- Asymmetric because
- those who encrypt messages or verify signatures cannot decrypt messages or create signatures

Public-Key Cryptography Confidentiality)

Public-Key Characteristics Confidentiality)

- Public-Key algorithms rely on two keys with the characteristics that it is:
- computationally infeasible to find decryption key knowing only algorithm & encryption key
- computationally easy to en/decrypt messages when the relevant (en/decrypt) key is known
- either of the two related keys can be used for encryption, with the other used for decryption (in some schemes)

- Analogy to delivery w/ a padlocked box

Public-Key Cryptosystems Confidentiality)

- Two major applications:
- encryption/decryption (provide secrecy)
- digital signatures (provide authentication)

RSA (Rivest, Shamir, Adleman) Confidentiality)

- The most popular one.
- Support both public key encryption and digital signature.
- Assumption/theoretical basis:
- Factoring a big number is hard.

- Variable key length (usually 512 bits).
- Variable plaintext block size.
- Plaintext must be “smaller” than the key.
- Ciphertext block size is the same as the key length.

What Is RSA? Confidentiality)

- To generate key pair:
- Pick large primes (>= 256 bits each) p and q
- Let n = p*q, keep your p and q to yourself!
- For public key, choose e that is relatively prime to ø(n) =(p-1)(q-1), let pub = <e,n>
- For private key, find d that is the multiplicative inverse of e mod ø(n),i.e., e*d = 1 mod ø(n), let priv = <d,n>

RSA Example Confidentiality)

- Select primes: p=17 & q=11
- Computen = pq =17×11=187
- Computeø(n)=(p–1)(q-1)=16×10=160
- Select e : gcd(e,160)=1; choose e=7
- Determine d: de=1 mod 160 and d < 160 Value is d=23 since 23×7=161= 10×160+1
- Publish public key KU={7,187}
- Keep secret private key KR={23,17,11}

How Does RSA Work? Confidentiality)

- Given pub = <e, n> and priv = <d, n>
- encryption: c = me mod n, m < n
- decryption: m = cd mod n
- signature: s = md mod n, m < n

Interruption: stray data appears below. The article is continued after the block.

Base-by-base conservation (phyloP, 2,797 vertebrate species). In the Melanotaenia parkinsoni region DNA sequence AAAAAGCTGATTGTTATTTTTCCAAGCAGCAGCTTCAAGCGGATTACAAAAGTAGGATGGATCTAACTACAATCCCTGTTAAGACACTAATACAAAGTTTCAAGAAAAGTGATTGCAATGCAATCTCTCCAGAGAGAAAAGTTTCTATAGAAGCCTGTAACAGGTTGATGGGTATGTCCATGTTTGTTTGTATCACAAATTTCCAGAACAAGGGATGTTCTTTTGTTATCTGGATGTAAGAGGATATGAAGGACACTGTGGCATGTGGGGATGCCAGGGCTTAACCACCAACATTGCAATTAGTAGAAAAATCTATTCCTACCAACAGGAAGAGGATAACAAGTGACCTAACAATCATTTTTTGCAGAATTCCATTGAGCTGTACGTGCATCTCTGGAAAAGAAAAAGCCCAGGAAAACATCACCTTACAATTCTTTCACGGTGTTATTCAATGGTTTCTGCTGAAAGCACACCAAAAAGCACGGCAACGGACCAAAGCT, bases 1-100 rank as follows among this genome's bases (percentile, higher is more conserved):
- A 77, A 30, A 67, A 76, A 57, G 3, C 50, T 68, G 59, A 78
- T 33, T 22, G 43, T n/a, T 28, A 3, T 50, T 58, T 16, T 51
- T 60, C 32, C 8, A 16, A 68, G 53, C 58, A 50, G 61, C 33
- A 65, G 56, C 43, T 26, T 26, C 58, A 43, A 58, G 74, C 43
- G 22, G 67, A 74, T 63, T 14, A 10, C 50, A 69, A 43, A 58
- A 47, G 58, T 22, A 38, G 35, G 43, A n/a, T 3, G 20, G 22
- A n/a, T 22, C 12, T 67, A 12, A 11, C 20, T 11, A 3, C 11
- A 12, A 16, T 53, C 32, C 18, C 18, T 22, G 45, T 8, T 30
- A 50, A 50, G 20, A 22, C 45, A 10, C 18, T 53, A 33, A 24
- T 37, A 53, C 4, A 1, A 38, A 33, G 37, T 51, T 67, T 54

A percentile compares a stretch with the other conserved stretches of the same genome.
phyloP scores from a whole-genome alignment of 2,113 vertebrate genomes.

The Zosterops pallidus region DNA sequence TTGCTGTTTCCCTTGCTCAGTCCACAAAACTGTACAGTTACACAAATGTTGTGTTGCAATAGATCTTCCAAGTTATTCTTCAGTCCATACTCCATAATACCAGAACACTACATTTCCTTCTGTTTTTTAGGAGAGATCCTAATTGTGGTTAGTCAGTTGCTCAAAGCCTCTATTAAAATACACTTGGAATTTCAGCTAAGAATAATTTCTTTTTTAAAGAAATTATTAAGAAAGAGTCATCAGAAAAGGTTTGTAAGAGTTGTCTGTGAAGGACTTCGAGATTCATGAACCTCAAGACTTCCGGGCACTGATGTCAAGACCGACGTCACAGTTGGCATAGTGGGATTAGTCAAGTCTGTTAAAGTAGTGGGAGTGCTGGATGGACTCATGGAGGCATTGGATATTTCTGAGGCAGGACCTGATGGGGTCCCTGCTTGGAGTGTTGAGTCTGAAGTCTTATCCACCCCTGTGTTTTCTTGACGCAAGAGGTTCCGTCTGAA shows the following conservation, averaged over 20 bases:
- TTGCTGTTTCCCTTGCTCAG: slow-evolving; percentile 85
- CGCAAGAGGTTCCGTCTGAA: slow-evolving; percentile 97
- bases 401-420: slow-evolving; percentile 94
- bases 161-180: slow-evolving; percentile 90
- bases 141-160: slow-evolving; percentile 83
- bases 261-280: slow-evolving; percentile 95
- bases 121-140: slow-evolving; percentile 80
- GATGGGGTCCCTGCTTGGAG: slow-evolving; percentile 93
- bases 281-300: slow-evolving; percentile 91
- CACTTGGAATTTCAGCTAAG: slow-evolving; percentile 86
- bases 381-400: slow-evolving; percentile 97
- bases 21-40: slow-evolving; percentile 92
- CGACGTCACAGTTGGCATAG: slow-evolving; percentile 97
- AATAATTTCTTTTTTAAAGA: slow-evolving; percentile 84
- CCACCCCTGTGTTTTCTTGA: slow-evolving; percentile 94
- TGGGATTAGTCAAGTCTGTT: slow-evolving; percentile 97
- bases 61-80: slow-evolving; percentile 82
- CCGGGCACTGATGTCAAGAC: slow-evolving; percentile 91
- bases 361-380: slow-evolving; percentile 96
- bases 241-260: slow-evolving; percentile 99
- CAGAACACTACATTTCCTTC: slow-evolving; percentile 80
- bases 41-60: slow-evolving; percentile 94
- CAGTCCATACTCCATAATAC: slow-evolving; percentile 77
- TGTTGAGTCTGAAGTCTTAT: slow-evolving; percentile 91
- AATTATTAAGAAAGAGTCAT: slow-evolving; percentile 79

- verification: m = se mod n

- given message M = 88 (nb. 88<187)
- encryption:
C = 887 mod 187 = 11

- decryption:
M = 1123 mod 187 = 88

Why Does RSA Work? Confidentiality)

- Given pub = <e, n> and priv = <d, n>
- n =p*q, ø(n) =(p-1)(q-1)
- e*d = 1 mod ø(n)
- xed = x mod n
- encryption: c = me mod n
- decryption: m = cd mod n = med mod n = m mod n = m (since m < n)
- digital signature (similar)

Is RSA Secure? Confidentiality)

- Factoring 512-bit number is very hard!
- But if you can factor big number n then given public key <e,n>, you can find d, hence the private key by:
- Knowing factors p, q, such that, n= p*q
- Then ø(n) =(p-1)(q-1)
- Then d such that e*d = 1 mod ø(n)

- Threat
- Moore’s law
- Refinement of factorizing algorithms

- For the near future, a key of 1024 or 2048 bits needed

Symmetric (DES) vs. Public Key (RSA) Confidentiality)

- Exponentiation of RSA is expensive !
- AES and DES are much faster
- 100 times faster in software
- 1,000 to 10,000 times faster in hardware

- RSA often used in combination in AES and DES
- Pass the session key with RSA

Outline Confidentiality)

- History of Security and Definitions
- Overview of Cryptography
- Symmetric Cipher
- Classical Symmetric Cipher
- Modern Symmetric Ciphers (DES and AES)

- Asymmetric Cipher
- One-way Hash Functions and Message Digest

Confidentiality => Authenticity ? Confidentiality)

- Symmetric cipher ?
- Plaintext has to be intelligible/understandable

- Asymmetric cipher?
- Straightforward use provides no authenticity
- Coupled encryption
- Too expensive
- Requires intelligible text, otherwise message size doubles

Hash Functions Confidentiality)

- Condenses arbitrary message to fixed size
h = H(M)

- Usually assume that the hash function is public and not keyed
- Hash used to detect changes to message